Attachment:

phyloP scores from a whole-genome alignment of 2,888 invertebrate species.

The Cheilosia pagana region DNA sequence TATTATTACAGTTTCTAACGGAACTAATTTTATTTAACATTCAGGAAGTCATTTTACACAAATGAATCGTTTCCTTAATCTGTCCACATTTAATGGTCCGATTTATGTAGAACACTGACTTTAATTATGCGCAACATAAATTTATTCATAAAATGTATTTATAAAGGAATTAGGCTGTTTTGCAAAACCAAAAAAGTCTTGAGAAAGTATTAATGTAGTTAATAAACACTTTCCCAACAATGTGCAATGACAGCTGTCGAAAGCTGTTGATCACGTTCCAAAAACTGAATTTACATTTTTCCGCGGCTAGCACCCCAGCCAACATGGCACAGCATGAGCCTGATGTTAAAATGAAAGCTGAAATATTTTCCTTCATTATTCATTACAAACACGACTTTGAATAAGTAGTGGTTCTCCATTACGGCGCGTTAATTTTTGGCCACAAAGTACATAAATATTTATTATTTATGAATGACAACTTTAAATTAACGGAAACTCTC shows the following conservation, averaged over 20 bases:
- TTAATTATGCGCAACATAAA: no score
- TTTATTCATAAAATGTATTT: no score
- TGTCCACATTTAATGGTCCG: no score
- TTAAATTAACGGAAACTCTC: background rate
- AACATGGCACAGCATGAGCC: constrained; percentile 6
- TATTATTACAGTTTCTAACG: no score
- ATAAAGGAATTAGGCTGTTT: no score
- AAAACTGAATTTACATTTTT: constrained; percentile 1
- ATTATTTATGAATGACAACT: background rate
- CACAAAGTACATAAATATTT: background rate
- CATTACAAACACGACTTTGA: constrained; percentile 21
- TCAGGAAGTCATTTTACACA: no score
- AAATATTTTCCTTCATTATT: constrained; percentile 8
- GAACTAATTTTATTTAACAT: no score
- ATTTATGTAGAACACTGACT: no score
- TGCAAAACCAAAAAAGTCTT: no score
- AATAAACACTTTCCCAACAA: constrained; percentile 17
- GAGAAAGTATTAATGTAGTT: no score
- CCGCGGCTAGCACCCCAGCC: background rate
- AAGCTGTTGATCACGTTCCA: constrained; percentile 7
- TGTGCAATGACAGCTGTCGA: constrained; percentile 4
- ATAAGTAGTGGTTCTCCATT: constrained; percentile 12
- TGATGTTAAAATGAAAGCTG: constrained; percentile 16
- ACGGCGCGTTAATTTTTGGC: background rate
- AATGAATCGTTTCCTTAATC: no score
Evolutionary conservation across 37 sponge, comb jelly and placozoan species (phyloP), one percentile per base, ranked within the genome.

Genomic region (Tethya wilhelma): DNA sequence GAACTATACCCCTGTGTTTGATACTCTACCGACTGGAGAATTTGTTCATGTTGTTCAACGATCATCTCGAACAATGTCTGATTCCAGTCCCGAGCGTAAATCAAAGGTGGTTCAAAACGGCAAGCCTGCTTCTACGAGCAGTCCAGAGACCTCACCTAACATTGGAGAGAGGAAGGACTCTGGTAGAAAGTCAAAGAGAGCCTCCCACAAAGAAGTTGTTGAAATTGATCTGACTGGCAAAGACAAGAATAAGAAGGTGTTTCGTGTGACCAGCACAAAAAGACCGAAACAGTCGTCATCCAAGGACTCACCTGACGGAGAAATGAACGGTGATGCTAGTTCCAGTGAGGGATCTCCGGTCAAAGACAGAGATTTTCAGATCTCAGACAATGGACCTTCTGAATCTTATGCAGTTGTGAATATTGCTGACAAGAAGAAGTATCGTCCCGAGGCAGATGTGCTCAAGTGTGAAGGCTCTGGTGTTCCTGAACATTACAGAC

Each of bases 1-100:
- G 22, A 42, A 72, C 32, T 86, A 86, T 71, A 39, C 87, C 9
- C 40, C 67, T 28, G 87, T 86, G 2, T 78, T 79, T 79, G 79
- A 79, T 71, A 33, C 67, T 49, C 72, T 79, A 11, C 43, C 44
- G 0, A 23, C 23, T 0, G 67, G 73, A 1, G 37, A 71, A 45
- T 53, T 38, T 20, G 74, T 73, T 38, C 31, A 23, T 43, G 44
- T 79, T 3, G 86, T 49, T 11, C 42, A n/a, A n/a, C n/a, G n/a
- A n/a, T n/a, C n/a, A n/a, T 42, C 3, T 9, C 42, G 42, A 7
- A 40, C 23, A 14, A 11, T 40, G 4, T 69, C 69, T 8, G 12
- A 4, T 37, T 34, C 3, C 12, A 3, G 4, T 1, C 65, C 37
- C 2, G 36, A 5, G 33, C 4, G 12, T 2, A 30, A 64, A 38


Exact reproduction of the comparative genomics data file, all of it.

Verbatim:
phyloP scores from a whole-genome alignment of 2,888 invertebrate species.

The Cheilosia pagana region DNA sequence TATTATTACAGTTTCTAACGGAACTAATTTTATTTAACATTCAGGAAGTCATTTTACACAAATGAATCGTTTCCTTAATCTGTCCACATTTAATGGTCCGATTTATGTAGAACACTGACTTTAATTATGCGCAACATAAATTTATTCATAAAATGTATTTATAAAGGAATTAGGCTGTTTTGCAAAACCAAAAAAGTCTTGAGAAAGTATTAATGTAGTTAATAAACACTTTCCCAACAATGTGCAATGACAGCTGTCGAAAGCTGTTGATCACGTTCCAAAAACTGAATTTACATTTTTCCGCGGCTAGCACCCCAGCCAACATGGCACAGCATGAGCCTGATGTTAAAATGAAAGCTGAAATATTTTCCTTCATTATTCATTACAAACACGACTTTGAATAAGTAGTGGTTCTCCATTACGGCGCGTTAATTTTTGGCCACAAAGTACATAAATATTTATTATTTATGAATGACAACTTTAAATTAACGGAAACTCTC shows the following conservation, averaged over 20 bases:
- TTAATTATGCGCAACATAAA: no score
- TTTATTCATAAAATGTATTT: no score
- TGTCCACATTTAATGGTCCG: no score
- TTAAATTAACGGAAACTCTC: background rate
- AACATGGCACAGCATGAGCC: constrained; percentile 6
- TATTATTACAGTTTCTAACG: no score
- ATAAAGGAATTAGGCTGTTT: no score
- AAAACTGAATTTACATTTTT: constrained; percentile 1
- ATTATTTATGAATGACAACT: background rate
- CACAAAGTACATAAATATTT: background rate
- CATTACAAACACGACTTTGA: constrained; percentile 21
- TCAGGAAGTCATTTTACACA: no score
- AAATATTTTCCTTCATTATT: constrained; percentile 8
- GAACTAATTTTATTTAACAT: no score
- ATTTATGTAGAACACTGACT: no score
- TGCAAAACCAAAAAAGTCTT: no score
- AATAAACACTTTCCCAACAA: constrained; percentile 17
- GAGAAAGTATTAATGTAGTT: no score
- CCGCGGCTAGCACCCCAGCC: background rate
- AAGCTGTTGATCACGTTCCA: constrained; percentile 7
- TGTGCAATGACAGCTGTCGA: constrained; percentile 4
- ATAAGTAGTGGTTCTCCATT: constrained; percentile 12
- TGATGTTAAAATGAAAGCTG: constrained; percentile 16
- ACGGCGCGTTAATTTTTGGC: background rate
- AATGAATCGTTTCCTTAATC: no score
Evolutionary conservation across 37 sponge, comb jelly and placozoan species (phyloP), one percentile per base, ranked within the genome.

Genomic region (Tethya wilhelma): DNA sequence GAACTATACCCCTGTGTTTGATACTCTACCGACTGGAGAATTTGTTCATGTTGTTCAACGATCATCTCGAACAATGTCTGATTCCAGTCCCGAGCGTAAATCAAAGGTGGTTCAAAACGGCAAGCCTGCTTCTACGAGCAGTCCAGAGACCTCACCTAACATTGGAGAGAGGAAGGACTCTGGTAGAAAGTCAAAGAGAGCCTCCCACAAAGAAGTTGTTGAAATTGATCTGACTGGCAAAGACAAGAATAAGAAGGTGTTTCGTGTGACCAGCACAAAAAGACCGAAACAGTCGTCATCCAAGGACTCACCTGACGGAGAAATGAACGGTGATGCTAGTTCCAGTGAGGGATCTCCGGTCAAAGACAGAGATTTTCAGATCTCAGACAATGGACCTTCTGAATCTTATGCAGTTGTGAATATTGCTGACAAGAAGAAGTATCGTCCCGAGGCAGATGTGCTCAAGTGTGAAGGCTCTGGTGTTCCTGAACATTACAGAC

Each of bases 1-100:
- G 22, A 42, A 72, C 32, T 86, A 86, T 71, A 39, C 87, C 9
- C 40, C 67, T 28, G 87, T 86, G 2, T 78, T 79, T 79, G 79
- A 79, T 71, A 33, C 67, T 49, C 72, T 79, A 11, C 43, C 44
- G 0, A 23, C 23, T 0, G 67, G 73, A 1, G 37, A 71, A 45
- T 53, T 38, T 20, G 74, T 73, T 38, C 31, A 23, T 43, G 44
- T 79, T 3, G 86, T 49, T 11, C 42, A n/a, A n/a, C n/a, G n/a
- A n/a, T n/a, C n/a, A n/a, T 42, C 3, T 9, C 42, G 42, A 7
- A 40, C 23, A 14, A 11, T 40, G 4, T 69, C 69, T 8, G 12
- A 4, T 37, T 34, C 3, C 12, A 3, G 4, T 1, C 65, C 37
- C 2, G 36, A 5, G 33, C 4, G 12, T 2, A 30, A 64, A 38